Ken Johnson to take the reins of AO VET R&D Commission in July


08 March 2021

Kenneth Johnson

With an impressive curriculum vitae spanning veterinary orthopedic surgery, research, postsecondary education, and more than 40 years of involvement with AO VET, Australian veterinary surgeon Ken Johnson will take the reins as AO VET Research and Development (R&D) Commission chairperson in July 2021.

Johnson, succeeds current AO VET R&D Chairperson Matthew Allen, currently is a consultant specialist in orthopedics in Rosebery and Sydney, Australia, as well as an emeritus professor at the University of Sydney School of Veterinary Science and a research affiliate in the Prince Wales Hospital Surgery and Orthopaedic Research Laboratory at the University of New South Wales in the Sydney suburb of Kensington.

Going into his first term as AO VET R&D Commission chairperson, Johnson brings a passion and enthusiasm for orthopedic research across all species.

“Although I am equally keen on clinical practice and teaching, I genuinely believe that the AO can only maintain its preeminent position as a leader in this field through research and generation of new knowledge that will form foundations for improved practice of orthopedics and the teaching thereof in the future,” he explains.

An internationally recognized and active orthopedic surgeon, Johnson has a strong appreciation for the important clinical priorities of research. He is board certified in veterinary surgery in the United States, Europe, and Australia, and since 2009 has been editor in chief of the international journal Veterinary and Comparative Orthopaedics and Traumatology (VCOT), the leading journal focused exclusively on veterinary orthopedics. Through his interactions with more than 100 VCOT reviewers, Johnson has established an extensive national and international network of colleagues in orthopedics.

Moreover, Johnson’s research has generated more than 120 peer-reviewed publications, including many in high-impact journals, reporting work on arthrodesis, bone grafting, canine bone marrow mesenchymal stem cells (first report), interlocking nailing, biomarkers of post-trauma osteoarthritis (clinical and animal models), tibial osteotomy, locking plates, tendon grafting, stress fractures, and joint kinematics. This research has been supported by about USD 1.5 million in grants, through the mentoring of numerous postgraduate research students, and collaborations with colleagues at the AO Research Institute Davos (ARI). He has collaborated with current AO VET R&D Commission Chairperson Allen to investigate the use of computer-navigated guidance to improve the accuracy of tibial plateau leveling osteotomy.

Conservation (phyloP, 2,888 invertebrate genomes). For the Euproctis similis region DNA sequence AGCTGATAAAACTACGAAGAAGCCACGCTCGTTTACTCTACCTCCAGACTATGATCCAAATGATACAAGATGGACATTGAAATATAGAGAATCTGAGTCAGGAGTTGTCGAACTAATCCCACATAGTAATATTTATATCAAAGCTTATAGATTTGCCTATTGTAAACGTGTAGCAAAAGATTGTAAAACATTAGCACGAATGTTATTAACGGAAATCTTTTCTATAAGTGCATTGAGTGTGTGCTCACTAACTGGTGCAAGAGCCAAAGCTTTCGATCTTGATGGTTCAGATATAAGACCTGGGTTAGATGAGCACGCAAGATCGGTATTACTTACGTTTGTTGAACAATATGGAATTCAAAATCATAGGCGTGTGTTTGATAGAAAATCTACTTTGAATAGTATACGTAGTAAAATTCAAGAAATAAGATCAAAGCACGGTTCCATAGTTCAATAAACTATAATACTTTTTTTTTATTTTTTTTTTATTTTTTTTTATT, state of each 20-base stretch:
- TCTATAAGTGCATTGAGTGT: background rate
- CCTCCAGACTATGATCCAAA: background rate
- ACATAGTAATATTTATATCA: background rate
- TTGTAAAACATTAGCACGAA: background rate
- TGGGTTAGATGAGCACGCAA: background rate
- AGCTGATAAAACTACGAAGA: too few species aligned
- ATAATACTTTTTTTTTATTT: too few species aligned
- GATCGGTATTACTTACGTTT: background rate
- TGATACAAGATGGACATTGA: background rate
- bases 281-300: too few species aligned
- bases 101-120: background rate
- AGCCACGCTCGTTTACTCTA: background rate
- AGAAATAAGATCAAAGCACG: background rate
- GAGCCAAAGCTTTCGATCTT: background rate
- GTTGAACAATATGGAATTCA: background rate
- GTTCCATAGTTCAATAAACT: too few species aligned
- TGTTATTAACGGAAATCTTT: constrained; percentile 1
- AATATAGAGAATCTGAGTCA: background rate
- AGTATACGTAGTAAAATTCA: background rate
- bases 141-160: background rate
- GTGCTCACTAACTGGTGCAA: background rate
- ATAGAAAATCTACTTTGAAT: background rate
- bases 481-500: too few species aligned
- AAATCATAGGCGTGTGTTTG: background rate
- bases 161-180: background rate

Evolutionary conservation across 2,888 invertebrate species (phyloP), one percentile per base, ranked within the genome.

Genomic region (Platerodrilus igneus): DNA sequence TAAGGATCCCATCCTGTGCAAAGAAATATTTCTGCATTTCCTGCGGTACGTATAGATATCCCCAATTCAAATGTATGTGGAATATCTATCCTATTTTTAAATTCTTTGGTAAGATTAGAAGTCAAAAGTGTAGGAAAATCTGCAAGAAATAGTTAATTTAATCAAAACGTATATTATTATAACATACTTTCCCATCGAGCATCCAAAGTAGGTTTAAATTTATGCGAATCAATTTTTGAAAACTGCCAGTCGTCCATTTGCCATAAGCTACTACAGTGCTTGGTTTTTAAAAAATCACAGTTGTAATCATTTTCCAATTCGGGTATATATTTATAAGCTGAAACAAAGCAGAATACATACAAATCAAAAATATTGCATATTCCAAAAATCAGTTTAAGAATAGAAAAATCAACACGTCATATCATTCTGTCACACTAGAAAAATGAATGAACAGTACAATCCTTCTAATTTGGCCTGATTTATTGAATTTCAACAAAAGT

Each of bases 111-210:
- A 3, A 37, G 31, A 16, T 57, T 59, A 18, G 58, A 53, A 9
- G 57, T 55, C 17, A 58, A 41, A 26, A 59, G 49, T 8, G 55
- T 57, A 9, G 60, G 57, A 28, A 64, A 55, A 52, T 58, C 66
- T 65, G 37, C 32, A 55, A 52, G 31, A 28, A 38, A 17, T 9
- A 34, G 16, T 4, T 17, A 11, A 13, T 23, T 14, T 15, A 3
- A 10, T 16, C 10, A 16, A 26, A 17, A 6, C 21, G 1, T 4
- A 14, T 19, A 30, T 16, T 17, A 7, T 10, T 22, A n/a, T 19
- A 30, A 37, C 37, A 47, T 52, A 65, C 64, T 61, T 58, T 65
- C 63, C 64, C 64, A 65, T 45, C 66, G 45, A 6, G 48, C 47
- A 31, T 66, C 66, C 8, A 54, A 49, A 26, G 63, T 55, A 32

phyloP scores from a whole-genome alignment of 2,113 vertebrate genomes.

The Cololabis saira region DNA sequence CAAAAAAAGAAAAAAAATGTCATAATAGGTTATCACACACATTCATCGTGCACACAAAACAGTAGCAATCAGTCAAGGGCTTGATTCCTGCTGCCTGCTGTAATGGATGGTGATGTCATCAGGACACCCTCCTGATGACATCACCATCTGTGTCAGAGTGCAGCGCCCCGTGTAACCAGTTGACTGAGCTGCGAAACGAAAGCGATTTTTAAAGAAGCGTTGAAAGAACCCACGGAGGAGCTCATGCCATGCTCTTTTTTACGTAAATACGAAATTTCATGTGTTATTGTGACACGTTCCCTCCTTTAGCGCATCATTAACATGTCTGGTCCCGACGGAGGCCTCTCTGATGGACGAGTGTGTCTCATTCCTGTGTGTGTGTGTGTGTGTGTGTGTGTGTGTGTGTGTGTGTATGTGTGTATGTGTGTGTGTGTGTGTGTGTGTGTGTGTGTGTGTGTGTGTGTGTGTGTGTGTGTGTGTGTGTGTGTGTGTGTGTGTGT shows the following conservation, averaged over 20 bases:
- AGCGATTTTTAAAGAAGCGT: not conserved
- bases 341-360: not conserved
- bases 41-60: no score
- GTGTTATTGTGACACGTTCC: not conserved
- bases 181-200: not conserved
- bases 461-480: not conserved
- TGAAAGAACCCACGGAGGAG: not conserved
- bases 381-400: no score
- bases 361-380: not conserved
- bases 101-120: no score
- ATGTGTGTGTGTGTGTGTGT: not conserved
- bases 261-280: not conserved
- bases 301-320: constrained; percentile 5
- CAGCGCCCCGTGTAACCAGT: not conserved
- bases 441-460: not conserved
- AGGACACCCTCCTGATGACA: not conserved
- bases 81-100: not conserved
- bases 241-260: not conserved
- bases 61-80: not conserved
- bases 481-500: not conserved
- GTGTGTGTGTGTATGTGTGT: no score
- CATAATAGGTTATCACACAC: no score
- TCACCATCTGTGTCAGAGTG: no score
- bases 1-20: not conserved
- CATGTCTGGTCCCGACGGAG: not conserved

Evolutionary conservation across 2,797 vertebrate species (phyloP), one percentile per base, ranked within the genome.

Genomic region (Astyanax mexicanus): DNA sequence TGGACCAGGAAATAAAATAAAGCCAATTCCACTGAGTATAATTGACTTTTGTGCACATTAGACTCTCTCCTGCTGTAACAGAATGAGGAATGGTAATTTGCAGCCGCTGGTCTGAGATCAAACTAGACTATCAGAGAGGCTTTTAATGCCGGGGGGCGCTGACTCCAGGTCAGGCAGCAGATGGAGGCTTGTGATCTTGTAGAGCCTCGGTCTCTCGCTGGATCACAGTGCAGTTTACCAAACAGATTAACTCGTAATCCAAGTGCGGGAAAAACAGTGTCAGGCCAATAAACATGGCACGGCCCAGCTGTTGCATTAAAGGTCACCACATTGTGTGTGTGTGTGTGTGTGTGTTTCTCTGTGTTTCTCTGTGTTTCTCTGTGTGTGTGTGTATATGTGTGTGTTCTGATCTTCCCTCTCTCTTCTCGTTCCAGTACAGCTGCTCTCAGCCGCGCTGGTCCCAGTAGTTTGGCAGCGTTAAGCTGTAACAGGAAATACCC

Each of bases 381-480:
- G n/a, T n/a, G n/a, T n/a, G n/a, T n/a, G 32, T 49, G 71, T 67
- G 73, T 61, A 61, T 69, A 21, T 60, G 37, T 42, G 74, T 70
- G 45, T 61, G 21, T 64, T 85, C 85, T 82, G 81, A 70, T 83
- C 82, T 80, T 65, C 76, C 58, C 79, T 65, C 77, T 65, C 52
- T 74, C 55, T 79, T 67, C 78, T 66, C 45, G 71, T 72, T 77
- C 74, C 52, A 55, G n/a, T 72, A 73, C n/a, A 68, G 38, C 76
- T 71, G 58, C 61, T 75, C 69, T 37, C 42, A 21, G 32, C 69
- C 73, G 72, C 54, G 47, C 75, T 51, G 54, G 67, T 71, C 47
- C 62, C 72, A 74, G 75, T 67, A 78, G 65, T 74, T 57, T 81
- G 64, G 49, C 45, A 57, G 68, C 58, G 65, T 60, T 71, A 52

Johnson also brings considerable experience in gaining approval for ethics applications and maintaining the highest standards of animal care.

Johnson says a six-week AO Fellowship in 1979 with AO cofounder Hans Willenegger at Liestal Hospital in Switzerland was a transformative life experience.

“Suffice to say, this pivotal experience transformed my whole career as a small animal orthopedic surgeon, awakening me to the wonder and power of being part of the AO family,” he recalls.

Since then, Johnson has been part of a number of firsts, including the first triple AO VET course in Sydney in 1981 and development of the first anatomically precontoured tibial plateau leveling (TPLO) plate for docs.

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